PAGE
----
Your chairs, synthetic rugs and plastic bags could one day be made out of cocoa, rice and vegetable waste rather than petroleum, scientists are now reporting. The novel process they have developed and their results, which could help the world deal with its agricultural and plastic waste problems, appear in the ACS journal Macromolecules.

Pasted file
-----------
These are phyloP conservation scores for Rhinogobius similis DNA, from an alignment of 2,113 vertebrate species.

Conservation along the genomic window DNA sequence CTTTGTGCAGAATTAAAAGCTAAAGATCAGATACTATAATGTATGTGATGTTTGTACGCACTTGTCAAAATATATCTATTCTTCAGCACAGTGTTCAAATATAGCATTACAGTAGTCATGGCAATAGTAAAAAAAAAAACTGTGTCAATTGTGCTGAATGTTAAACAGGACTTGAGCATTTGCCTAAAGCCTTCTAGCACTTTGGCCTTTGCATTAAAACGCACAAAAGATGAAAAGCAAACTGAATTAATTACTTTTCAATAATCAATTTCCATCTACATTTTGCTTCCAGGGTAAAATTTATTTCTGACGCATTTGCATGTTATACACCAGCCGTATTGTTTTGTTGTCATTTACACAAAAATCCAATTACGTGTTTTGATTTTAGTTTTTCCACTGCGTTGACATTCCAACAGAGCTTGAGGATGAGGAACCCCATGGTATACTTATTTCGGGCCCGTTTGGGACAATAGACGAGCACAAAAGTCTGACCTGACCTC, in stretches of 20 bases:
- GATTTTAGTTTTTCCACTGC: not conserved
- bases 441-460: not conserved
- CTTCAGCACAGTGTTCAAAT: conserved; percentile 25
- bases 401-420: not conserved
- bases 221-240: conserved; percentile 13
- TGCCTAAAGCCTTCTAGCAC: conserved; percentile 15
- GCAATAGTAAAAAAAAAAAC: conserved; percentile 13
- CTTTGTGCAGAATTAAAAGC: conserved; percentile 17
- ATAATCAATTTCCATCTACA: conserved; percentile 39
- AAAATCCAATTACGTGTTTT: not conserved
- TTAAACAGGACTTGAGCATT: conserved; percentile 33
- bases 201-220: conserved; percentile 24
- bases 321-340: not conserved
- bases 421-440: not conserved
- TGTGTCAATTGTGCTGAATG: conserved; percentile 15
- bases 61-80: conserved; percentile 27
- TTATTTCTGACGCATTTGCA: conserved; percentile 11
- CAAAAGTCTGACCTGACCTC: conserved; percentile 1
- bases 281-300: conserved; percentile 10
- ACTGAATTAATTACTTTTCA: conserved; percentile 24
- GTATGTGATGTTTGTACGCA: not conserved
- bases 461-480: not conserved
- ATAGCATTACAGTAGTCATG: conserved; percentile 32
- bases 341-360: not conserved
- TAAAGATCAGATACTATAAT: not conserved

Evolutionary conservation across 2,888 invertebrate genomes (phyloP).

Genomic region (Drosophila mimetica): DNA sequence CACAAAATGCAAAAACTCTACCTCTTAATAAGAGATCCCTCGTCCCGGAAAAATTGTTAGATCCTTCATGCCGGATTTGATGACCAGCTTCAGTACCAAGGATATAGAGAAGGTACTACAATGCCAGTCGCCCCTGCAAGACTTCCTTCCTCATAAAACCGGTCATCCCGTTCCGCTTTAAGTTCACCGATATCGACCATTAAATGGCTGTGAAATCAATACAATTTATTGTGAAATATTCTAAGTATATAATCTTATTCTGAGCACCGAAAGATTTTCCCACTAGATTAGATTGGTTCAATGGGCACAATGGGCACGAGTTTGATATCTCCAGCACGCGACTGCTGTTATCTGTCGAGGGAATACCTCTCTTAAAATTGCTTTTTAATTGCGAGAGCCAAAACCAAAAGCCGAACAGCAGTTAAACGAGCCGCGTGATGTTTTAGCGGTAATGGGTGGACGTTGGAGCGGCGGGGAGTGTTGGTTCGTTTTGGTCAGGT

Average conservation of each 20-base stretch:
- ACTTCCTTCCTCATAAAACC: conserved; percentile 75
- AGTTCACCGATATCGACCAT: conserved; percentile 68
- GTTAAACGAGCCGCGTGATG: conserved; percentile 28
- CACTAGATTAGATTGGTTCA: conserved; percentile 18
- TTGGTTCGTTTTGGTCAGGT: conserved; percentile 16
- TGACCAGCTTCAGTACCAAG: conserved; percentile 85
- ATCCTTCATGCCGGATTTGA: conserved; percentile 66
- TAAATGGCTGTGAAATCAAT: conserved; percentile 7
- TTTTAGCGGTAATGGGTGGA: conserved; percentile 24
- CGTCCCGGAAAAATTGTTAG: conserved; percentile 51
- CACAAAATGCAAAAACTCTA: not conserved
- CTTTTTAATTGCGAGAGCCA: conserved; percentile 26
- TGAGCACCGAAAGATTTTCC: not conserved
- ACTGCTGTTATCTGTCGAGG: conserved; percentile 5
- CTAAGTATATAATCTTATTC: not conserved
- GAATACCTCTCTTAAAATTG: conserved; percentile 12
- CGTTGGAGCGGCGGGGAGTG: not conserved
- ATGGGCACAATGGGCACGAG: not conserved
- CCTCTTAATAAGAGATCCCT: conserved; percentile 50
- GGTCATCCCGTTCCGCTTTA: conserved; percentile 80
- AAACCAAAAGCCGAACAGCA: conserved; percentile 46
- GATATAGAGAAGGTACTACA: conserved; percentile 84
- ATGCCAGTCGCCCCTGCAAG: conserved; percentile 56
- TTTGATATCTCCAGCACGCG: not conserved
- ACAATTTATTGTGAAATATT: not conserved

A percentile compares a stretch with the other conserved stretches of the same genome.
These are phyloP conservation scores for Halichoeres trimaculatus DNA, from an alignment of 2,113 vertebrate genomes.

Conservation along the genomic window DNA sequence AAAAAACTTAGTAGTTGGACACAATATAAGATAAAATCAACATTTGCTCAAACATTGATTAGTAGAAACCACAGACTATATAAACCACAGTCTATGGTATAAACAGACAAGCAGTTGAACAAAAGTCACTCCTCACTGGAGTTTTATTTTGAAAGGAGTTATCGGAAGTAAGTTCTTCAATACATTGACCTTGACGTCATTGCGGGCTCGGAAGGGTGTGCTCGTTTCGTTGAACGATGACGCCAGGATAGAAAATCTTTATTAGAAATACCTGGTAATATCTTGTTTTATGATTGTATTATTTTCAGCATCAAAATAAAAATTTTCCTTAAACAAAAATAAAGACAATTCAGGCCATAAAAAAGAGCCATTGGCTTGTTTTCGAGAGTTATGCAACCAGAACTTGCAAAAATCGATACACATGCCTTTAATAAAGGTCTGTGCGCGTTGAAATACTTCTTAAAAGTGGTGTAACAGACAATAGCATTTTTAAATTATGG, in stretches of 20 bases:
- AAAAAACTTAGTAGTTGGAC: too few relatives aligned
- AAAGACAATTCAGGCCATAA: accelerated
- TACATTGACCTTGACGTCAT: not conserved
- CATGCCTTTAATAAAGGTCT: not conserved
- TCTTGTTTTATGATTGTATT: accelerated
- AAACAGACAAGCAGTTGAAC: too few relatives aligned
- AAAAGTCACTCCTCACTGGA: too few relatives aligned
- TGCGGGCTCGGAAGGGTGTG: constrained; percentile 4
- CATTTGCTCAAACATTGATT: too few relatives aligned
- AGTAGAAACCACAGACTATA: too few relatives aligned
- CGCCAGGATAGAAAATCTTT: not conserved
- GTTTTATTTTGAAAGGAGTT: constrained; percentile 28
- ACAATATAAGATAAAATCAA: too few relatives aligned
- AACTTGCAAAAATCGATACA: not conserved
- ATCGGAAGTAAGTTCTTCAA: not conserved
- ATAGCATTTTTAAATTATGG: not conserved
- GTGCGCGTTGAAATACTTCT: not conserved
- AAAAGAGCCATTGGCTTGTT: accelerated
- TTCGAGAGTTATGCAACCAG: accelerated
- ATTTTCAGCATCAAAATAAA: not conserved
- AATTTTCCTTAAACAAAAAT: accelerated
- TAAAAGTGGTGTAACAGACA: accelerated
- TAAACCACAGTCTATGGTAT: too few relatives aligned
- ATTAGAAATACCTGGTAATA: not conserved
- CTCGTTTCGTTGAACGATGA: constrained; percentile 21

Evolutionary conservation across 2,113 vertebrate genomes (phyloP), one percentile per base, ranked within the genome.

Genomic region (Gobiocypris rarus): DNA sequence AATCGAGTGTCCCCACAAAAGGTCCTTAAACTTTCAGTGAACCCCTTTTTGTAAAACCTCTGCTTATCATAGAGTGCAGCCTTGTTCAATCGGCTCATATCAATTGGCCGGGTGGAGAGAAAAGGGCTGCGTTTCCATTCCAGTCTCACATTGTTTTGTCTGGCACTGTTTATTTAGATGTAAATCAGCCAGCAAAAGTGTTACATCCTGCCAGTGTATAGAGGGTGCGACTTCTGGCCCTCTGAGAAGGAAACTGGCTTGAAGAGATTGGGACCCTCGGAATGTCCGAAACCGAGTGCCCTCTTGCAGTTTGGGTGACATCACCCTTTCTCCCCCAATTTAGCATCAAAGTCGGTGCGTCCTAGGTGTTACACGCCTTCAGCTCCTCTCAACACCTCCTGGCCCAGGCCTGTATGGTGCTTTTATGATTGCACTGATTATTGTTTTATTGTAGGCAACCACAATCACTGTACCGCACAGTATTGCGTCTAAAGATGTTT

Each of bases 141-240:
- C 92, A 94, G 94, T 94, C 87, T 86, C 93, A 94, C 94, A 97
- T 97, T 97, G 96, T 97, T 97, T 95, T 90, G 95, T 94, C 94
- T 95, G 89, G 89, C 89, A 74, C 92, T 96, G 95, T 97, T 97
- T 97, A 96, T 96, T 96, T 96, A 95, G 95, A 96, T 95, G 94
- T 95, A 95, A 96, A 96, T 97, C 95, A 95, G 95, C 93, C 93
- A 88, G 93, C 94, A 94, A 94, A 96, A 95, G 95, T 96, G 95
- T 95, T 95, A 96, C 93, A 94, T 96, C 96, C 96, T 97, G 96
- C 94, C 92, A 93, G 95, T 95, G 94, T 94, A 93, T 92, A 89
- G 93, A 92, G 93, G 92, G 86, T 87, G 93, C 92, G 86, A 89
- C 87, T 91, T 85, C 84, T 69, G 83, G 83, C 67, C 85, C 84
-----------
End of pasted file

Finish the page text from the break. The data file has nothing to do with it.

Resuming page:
Athanassia Athanassiou, Ilker Bayer and colleagues at the Italian Institute of Technology point out that plastic’s popularity is constantly growing. In 2012, its production reached 288 million tons worldwide, but its ubiquity comes at a cost. Synthetic plastics persist for hundreds or thousands of years while releasing toxic components with the potential to harm the environment and human health. Also, plastics are made out of petroleum, which is a nonrenewable source. The shift to more environmentally friendly bioplastics has been challenging and expensive. Athanassiou’s team wanted to find a simple, less costly way to make the transition.